28th July 2011
If so, any business that makes big profits must have quality management, with the biggest profits meaning the very best management.
Consider merchant banks. If they take one quarter of one per cent on each deal, and the deals are big enough, they'll make millions every day. By contrast, a great manager in an NHS trust might save £250,000 and 10 lives a year on a budget of £5 million – a huge financial return when making money isn't the major goal anyway. Another manager in another organisation handling several billion and only making half a percent when, on average, they should make 2 per cent still makes millions in profit and is paid accordingly – but the performance is actually worse compared to a "par score".
We don't pay the person who cleans the toilets in a premier league football ground or a merchant bank 1,000 times what we pay the person who cleans the toilets in a NHS trust just because the football club (or any other business) handles a lot of money each day. So why do we pay a financial manager in a business 1,000 times what we pay a NHS financial manager because they play with more money, irrespective of their performance relative to their peers?
Likewise, should the Chancellor be paid millions because the company (UK plc) makes billions every day and he could therefore claim to be a great manager?
If earnings are based on the "top" person actually producing more than others doing the same job in the same conditions, they might justify being paid in proportion to the extra they bring in. But that would be by contrast to the "next best" – not in comparison to what anybody could make given that they are going to get a share of huge sums only because they happen to be involved with huge sums.
The problem then becomes – how can we measure the top performers compared to the next person?
People have trouble distinguishing between luck and skill.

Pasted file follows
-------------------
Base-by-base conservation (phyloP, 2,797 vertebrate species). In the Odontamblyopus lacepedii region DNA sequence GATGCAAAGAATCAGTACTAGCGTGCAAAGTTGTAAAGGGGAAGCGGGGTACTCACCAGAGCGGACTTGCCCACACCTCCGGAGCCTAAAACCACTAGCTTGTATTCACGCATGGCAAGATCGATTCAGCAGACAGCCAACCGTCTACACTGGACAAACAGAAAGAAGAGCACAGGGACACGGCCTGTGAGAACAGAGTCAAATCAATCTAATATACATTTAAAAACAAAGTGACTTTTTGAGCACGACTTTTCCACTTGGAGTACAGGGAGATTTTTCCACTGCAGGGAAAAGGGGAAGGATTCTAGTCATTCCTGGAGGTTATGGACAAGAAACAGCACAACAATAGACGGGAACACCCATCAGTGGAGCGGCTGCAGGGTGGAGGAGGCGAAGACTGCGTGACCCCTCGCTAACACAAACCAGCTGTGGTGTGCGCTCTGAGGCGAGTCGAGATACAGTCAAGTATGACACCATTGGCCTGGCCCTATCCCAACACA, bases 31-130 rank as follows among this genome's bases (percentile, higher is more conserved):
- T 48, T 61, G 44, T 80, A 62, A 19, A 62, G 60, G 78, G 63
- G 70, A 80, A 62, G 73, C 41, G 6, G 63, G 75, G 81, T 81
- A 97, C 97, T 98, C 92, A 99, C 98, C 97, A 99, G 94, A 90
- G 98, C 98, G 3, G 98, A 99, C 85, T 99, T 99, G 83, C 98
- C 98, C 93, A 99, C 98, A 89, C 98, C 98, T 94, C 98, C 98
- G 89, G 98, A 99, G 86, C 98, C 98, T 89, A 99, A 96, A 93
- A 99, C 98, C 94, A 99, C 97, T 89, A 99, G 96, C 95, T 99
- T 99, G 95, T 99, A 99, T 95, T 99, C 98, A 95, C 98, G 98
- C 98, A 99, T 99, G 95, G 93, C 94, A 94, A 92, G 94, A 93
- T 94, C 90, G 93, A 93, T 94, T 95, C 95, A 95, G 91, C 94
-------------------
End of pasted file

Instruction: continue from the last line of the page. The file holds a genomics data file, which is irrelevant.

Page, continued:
Making successful takeovers, managing funds well, etc, may be very clever and, viewed beforehand, very unlikely. So is winning the lottery. But somebody, out of the millions who play, often wins. The odds of one particular person achieving something unlikely may be a million to one in advance, but the odds of somebody doing it out of the millions who try amount almost to certainty.
The odds of beating the stock market index 10 years in a row are, basically, 1 in 1,024 (an even chance each year, for 10 years). It is unlikely and therefore any investor or fund manager who does it is regarded as brilliant. But as there are over 6,000 funds and millions of investors, you'd expect a few to do it by chance, and there are actually less "winners" than chance would predict given the number of attempts.
Of course, some managers do perform well over a period. Gordon Brown had Fred Goodwin knighted, and voted European Banker of the Year. Nobody said – "he's been lucky so far, he's taking too many risks, he's greedy and pushing his luck". Everybody said he was a genius. And three years later Gordon Brown and everybody else said that he'd taken too many risks, he was greedy, stupid etc.
It is easy to be wise after the event. But how do you know whether somebody is just lucky or really skilful and how do you know they are so much more skilful than the next best person?
The problem is exacerbated by the cult of the "Great Leader". The successful business leader makes huge profits, therefore in their own eyes they are great, therefore they can't be lucky but must be the most skilled, therefore anybody challenging them must be an idiot. So they don't listen to criticism or different interpretations of risk, because it only comes from idiots, anybody intelligent will bow down and worship them. It is the standard human failing of overconfidence, magnified by the fact that they think that because they are a Great Leader they must be special and not lucky. And the confirmation that they are Great is that they are paid huge amounts of money, so they must be the best manager, mustn't they?
In considering performance it's useful to consider:
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